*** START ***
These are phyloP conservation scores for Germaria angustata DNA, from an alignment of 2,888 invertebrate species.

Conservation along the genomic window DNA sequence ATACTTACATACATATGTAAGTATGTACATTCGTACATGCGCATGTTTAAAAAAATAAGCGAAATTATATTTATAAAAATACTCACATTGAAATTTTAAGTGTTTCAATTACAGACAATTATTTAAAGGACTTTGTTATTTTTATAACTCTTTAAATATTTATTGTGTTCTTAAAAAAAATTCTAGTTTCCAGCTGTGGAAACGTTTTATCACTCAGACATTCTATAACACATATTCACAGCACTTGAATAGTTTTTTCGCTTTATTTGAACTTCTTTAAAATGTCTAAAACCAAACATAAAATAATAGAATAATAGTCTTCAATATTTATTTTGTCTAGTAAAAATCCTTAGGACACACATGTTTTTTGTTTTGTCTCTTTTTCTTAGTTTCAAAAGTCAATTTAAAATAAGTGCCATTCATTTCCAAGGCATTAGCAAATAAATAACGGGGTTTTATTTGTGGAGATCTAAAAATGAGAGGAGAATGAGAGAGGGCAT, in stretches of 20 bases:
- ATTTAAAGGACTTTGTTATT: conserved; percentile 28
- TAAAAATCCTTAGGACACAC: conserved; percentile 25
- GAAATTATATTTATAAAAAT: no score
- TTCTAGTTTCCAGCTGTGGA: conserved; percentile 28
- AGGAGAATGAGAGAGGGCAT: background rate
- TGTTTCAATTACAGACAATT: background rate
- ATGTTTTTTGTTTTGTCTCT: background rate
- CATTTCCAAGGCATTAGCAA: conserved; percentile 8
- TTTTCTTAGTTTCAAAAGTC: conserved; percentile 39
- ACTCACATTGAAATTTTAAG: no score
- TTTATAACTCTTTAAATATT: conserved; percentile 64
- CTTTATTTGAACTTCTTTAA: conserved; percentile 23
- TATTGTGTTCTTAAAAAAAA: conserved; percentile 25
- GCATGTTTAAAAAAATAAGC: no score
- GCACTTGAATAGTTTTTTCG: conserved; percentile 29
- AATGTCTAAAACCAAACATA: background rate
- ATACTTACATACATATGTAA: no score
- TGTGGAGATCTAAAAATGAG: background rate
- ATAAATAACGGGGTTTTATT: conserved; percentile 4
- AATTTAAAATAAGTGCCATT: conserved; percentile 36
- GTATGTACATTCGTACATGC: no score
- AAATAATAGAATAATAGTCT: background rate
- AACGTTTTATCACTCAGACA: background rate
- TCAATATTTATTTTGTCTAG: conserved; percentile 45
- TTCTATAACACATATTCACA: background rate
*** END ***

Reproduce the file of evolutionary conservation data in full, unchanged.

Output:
These are phyloP conservation scores for Germaria angustata DNA, from an alignment of 2,888 invertebrate species.

Conservation along the genomic window DNA sequence ATACTTACATACATATGTAAGTATGTACATTCGTACATGCGCATGTTTAAAAAAATAAGCGAAATTATATTTATAAAAATACTCACATTGAAATTTTAAGTGTTTCAATTACAGACAATTATTTAAAGGACTTTGTTATTTTTATAACTCTTTAAATATTTATTGTGTTCTTAAAAAAAATTCTAGTTTCCAGCTGTGGAAACGTTTTATCACTCAGACATTCTATAACACATATTCACAGCACTTGAATAGTTTTTTCGCTTTATTTGAACTTCTTTAAAATGTCTAAAACCAAACATAAAATAATAGAATAATAGTCTTCAATATTTATTTTGTCTAGTAAAAATCCTTAGGACACACATGTTTTTTGTTTTGTCTCTTTTTCTTAGTTTCAAAAGTCAATTTAAAATAAGTGCCATTCATTTCCAAGGCATTAGCAAATAAATAACGGGGTTTTATTTGTGGAGATCTAAAAATGAGAGGAGAATGAGAGAGGGCAT, in stretches of 20 bases:
- ATTTAAAGGACTTTGTTATT: conserved; percentile 28
- TAAAAATCCTTAGGACACAC: conserved; percentile 25
- GAAATTATATTTATAAAAAT: no score
- TTCTAGTTTCCAGCTGTGGA: conserved; percentile 28
- AGGAGAATGAGAGAGGGCAT: background rate
- TGTTTCAATTACAGACAATT: background rate
- ATGTTTTTTGTTTTGTCTCT: background rate
- CATTTCCAAGGCATTAGCAA: conserved; percentile 8
- TTTTCTTAGTTTCAAAAGTC: conserved; percentile 39
- ACTCACATTGAAATTTTAAG: no score
- TTTATAACTCTTTAAATATT: conserved; percentile 64
- CTTTATTTGAACTTCTTTAA: conserved; percentile 23
- TATTGTGTTCTTAAAAAAAA: conserved; percentile 25
- GCATGTTTAAAAAAATAAGC: no score
- GCACTTGAATAGTTTTTTCG: conserved; percentile 29
- AATGTCTAAAACCAAACATA: background rate
- ATACTTACATACATATGTAA: no score
- TGTGGAGATCTAAAAATGAG: background rate
- ATAAATAACGGGGTTTTATT: conserved; percentile 4
- AATTTAAAATAAGTGCCATT: conserved; percentile 36
- GTATGTACATTCGTACATGC: no score
- AAATAATAGAATAATAGTCT: background rate
- AACGTTTTATCACTCAGACA: background rate
- TCAATATTTATTTTGTCTAG: conserved; percentile 45
- TTCTATAACACATATTCACA: background rate